Poor regeneration of conifers in the Cuyamaca Mountains, documented and quantified by Janet Franklin and her students at SDSU, raises concern for the long-term survival of birds specialized for conifers. Among the species most severely affected by the fires are those specialized for coniferous forest such as the Mountain Chickadee, Pygmy Nuthatch, Steller’s Jay, and Western Tanager. Small recently established populations of the Red-breasted Nuthatch and Golden-crowned Kinglet were eliminated from the Cuyamaca Mountains, but those of the Yellow-rumped Warbler, Dusky Flycatcher, and Green-tailed Towhee were not. Our studies have not addressed nocturnal birds, so we cannot assess the fires’ effect on the Spotted and Northern Saw-whet Owls. In San Diego County the Spotted occurs primarily in coniferous forest, the Saw-whet exclusively so. Thus the effects on these species may have been severe as well.
A longer-term threat not addressed by our short-term studies is the effect of habitat change brought about by repeated fires. An increased frequency of fire elsewhere in the county could lead to replacement of chaparral and sage scrub with nonnative grasses, leading then to decrease of shrub-loving animals.
Several birds whose numbers were decimated by the fires then began a recovery saw that recovery stalled or reversed by two consecutive years of drought, 2005–07. These include the Bewick’s Wren, Wrentit, California Thrasher, and Oak Titmouse among resident species and the Ruby-crowned Kinglet, a winter visitor.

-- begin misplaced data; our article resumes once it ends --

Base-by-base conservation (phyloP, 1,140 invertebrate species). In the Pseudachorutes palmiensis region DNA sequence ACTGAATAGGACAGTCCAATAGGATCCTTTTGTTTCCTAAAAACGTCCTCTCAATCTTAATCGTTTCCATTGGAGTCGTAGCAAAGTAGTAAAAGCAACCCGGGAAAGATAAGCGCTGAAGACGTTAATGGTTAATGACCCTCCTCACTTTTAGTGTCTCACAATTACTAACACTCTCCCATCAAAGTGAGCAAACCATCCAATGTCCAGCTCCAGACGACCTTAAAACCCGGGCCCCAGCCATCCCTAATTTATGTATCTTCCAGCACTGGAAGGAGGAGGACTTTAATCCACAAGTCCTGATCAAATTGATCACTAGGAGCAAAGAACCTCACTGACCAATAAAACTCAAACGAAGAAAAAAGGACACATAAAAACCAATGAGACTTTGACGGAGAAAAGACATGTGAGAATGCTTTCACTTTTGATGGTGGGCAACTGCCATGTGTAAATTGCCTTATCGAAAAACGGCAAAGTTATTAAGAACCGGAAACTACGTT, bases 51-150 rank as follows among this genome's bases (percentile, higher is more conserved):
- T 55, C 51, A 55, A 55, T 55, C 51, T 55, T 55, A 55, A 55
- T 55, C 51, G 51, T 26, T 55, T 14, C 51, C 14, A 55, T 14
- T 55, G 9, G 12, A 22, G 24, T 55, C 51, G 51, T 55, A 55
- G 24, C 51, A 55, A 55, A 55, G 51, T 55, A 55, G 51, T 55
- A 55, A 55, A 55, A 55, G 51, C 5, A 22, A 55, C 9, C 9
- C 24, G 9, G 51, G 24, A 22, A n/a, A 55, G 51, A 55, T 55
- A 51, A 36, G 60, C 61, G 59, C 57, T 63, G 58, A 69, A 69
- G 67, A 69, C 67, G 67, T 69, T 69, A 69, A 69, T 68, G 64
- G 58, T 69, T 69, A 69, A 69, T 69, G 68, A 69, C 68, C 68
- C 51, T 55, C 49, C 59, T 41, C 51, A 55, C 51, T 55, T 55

By summer 2007 many of our observers were commenting with alarm on the dying back of many shrubs that had resprouted or began as seedlings following the Pines and Cedar fires. In 2002, a year of extreme drought, Michael Patten and his colleagues were studying the effects of habitat fragmentation on the nesting success of birds around San Diego. They found an almost total failure of nesting that year of all four of their target species, the Wrentit, Rufous-crowned Sparrow, Spotted Towhee, and California Towhee. It’s clear that if droughts as extreme as those of 2001-02 and 2006-07 become regular, many species will not return to their prefire levels. If droughts of this magnitude are coupled with huge wildfires, some common birds, especially the Wrentit, Bewick’s Wren, California Thrasher, and Hutton’s Vireo, will become rare. Some mountain birds, especially the Pygmy Nuthatch, Brown Creeper, and Saw-whet Owl, could see their ranges contract out of San Diego County entirely.
As catastrophic as the fires seem, I believe the more insidious threat to our wildlife is the trend to a dryer climate. If the fires are contained within historic rainfall patterns, their effect is likely to be made up sooner or later (except possibly for species like the Pygmy Nuthatch dependent on conifers). But if the fires are a symptom of a shift toward a dryer climate, they may have marked a quantum shift toward reduced numbers and reduced ranges of many species.
Unitt, P. 2009. Effects on birds of San Diego County’s wildfires. Western Tanager 75(4):1–6.